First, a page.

The wait is now on to see what will be done about it. The township has already ordered more tests to see just how far the problem has gone, and if the dirty dirt has add any ill effects on groundwater at, or near the site, which happens to sit in close proximity to the headwaters of the Nonquon River, making it the vital source of drinking water for thousands of local residents.
The owner of the site was unavailable for comment when The Standard repeatedly reached out to him. This was also not surprising, since there has been nothing of note at the site since Scugog Township put a stop to deliveries of fill to the airport on April 1 after their permit expired.
The real shame for local residents is that this abomination was ever allowed to pop up in their neck of the woods. And there is plenty of local blame to go around for some lack of follow-up from some current and former officials since the original agreement was drawn up. But, the municipality was well beyond its capabilities before the first contaminated load ever passed through the unmonitored entrance. How the federal and provincial governments can say with a straight face that underfunded municipalities are supposed to monitor sites like these is laughable.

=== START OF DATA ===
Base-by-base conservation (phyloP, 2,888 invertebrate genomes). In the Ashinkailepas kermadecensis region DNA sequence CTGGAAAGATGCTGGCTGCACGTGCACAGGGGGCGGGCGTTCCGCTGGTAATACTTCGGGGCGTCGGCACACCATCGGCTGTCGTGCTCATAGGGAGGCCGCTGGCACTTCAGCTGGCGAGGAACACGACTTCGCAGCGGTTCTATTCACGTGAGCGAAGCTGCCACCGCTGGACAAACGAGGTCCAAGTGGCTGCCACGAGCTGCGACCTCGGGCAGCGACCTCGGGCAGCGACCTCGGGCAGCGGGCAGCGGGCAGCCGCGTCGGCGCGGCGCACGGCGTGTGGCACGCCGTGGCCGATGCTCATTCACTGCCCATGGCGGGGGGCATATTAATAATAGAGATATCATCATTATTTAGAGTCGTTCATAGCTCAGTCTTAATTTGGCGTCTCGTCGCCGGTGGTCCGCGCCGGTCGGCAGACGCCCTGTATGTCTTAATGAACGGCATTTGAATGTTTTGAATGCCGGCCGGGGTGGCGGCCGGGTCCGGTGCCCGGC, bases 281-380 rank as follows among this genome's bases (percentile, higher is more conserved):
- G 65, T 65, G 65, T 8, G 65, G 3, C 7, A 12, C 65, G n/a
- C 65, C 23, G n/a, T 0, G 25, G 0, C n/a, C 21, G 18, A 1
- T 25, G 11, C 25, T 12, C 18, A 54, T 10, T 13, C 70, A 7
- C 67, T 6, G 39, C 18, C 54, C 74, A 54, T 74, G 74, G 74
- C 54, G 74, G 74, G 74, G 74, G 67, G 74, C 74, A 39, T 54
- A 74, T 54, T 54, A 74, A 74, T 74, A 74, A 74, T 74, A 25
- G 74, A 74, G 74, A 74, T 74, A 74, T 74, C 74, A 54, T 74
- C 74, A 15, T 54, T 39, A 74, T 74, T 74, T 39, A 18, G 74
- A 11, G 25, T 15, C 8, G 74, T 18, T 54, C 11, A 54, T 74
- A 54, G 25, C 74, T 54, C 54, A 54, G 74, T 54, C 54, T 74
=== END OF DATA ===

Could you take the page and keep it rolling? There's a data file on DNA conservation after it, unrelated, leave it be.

Hopefully, it’s not too late for the site to be cleaned up, with minimal damage to the environment
In the meantime, all levels of government should act to close some of the loopholes that have existed, big enough in size to allow a dump truck filled with contaminated soil to drive through before another unmonitored commercial fill site wreaks havoc somewhere else.